The Washington Post observes the Dec. 24 death of longtime Washington, D.C., sportscaster George Michael with a blizzard of pieces. In today’s print edition there’s a Page One obituary as well as columns in the sports section by Michael Wilbon and Mike Wise. On the Web are entries by Marc Fisher, Leonard Shapiro, and a Michael-heavy online chat with Tom Boswell.
Bowing to the I.F. Stone maxim that “funerals are always occasions for pious lying,” the Post portrays Michael as he would have liked to be remembered: a broadcasting innovator who helped launch the TV careers of Michael Wilbon and Tony Kornheiser; an egotist, hard worker, and perfectionist whose temper had a tendency to go off; a reporter who might have gotten too close to the sports figures he covered but who was a really great guy. The only piece in the Post package without any syrup is a Michael profile written by Gary Pomerantz in 1984, which Dan Steinberg recycles in his blog. Although the Pomerantz article contains a few embarrassing details, it too is largely flattering.
That the Post recycled Pomerantz and not the deliciously critical Michael profile by Stephanie Mansfield published in the paper’s Style section two years later (Oct. 24, 1986) demonstrates Stone’s maxim in action. Mansfield presents the midcareer Michael as a liar, a self-aggrandizer, a name-dropper, and a showboat who always put entertainment before news.
Mansfield catches Michael lying about his age. She catches him bragging to everybody about having played for the St. Louis University soccer team when he didn’t. Michael tells Pomerantz his mother died from emphysema when he was 18, which would be in 1957. He tells Mansfield she had Lou Gerhig’s disease and died in the 1960s, but that he can’t remember precisely when. He tells Pomerantz where all of his siblings (except one) live and what they do. In the Mansfield piece, he doesn’t know where his three sisters are.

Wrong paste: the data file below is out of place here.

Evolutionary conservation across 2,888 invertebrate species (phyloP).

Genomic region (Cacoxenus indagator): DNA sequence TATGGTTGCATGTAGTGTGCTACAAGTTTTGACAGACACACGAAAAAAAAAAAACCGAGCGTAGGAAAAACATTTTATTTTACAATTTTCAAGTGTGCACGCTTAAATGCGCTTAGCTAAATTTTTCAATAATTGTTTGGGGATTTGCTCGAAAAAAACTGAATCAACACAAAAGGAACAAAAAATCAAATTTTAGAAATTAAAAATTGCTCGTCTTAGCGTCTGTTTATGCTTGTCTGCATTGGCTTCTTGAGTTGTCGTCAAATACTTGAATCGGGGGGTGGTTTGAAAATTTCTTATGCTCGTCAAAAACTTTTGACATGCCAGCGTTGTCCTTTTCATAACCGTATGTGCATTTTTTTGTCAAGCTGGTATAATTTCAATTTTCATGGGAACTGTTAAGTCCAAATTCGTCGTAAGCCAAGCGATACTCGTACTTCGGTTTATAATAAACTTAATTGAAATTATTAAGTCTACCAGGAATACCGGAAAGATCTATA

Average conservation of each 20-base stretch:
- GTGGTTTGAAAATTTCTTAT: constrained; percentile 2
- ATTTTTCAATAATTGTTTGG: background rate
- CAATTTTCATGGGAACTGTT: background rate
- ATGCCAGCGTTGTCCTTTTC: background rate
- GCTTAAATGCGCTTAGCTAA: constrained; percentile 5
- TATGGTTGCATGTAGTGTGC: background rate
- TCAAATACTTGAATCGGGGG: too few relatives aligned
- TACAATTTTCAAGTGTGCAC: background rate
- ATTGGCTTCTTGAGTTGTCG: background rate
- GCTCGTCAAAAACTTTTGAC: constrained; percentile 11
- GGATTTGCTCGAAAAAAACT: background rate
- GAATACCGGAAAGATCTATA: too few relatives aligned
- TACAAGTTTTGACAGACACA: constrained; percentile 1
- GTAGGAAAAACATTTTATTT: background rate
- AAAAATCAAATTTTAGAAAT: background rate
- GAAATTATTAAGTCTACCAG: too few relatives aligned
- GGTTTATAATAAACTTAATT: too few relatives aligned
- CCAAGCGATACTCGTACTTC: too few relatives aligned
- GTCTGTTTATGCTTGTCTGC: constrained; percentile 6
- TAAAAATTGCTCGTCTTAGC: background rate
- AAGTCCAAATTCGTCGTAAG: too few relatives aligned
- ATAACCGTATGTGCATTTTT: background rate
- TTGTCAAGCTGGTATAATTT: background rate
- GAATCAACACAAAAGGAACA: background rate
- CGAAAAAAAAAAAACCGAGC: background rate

Other exaggerations reported by Mansfield: Michael claims he had nothing to do with entering the sports Emmy competition he won. The president of the organization says he only dealt with Michael in the application process. One time, several Redskin players tossed Michael fully clothed into a whirlpool during a live broadcast. He called it a spontaneous dunking, but Mansfield writes that the sportscaster removed his wallet and shoes before the players grabbed him. Michael claims that a rival broadcaster ratted out a weekend anchor from Michael’s station in a press-credential dispute that put the weekend anchor in jail. The anchor says he was rightly ejected from the event but says he did not go to jail.
I suspect that thorough fact-checking would turn up more embellishments and lies on Michael’s part. For instance, he tells Mansfield that while working as a disc jockey he smoked marijuana with Mick Jagger. In Marc Fisher’s rendition, the drug is hash, and the smoking is done with the Rolling Stones. Two different incidents, or another example of Michael stretching the truth?
What sort of journalistic colleague was Michael? Mansfield writes:
Michael does not have the thickest of skins.A rather benign mention in a news story will be described as the time he was “burned” in print. A flattering look at the success of “The Sports Machine” [Michael’s famous sports highlights show] in a local magazine will be seen as a “hatchet job.” He says another newspaper once prepared a profile of him, including his background. He boasts of having that story killed.
Readers don’t expect newspapers to trawl the public record for nasty items with which to pillory the dead. But neither do they expect newspapers to soften the truth about the dead, especially when publishing thousands of words over a half-dozen pieces, as the Post does in its Michael coverage today.
The most damning thing about the Post’s coverage isn’t that it fawns over Michael but that it ignores Mansfield’s 23-year-old feature except to cherry-pick it—without citing it—for cute anecdotes about Michael, such as his love of Gucci belts, diamond pinkie rings, Jaguars, and his burros. The unsettling message of the Post’s coverage is this: The dead deserve deference that the living don’t.
The Post can make amends by posting the Mansfield piece from its archives. What’s your favorite Mansfield piece? Send nominations to email@example.com. I tell no lies on my Twitter feed. (E-mail may be quoted by name in “The Fray,” Slate’s readers’ forum; in a future article; or elsewhere unless the writer stipulates otherwise. Permanent disclosure: Slate is owned by the Washington Post Co.)
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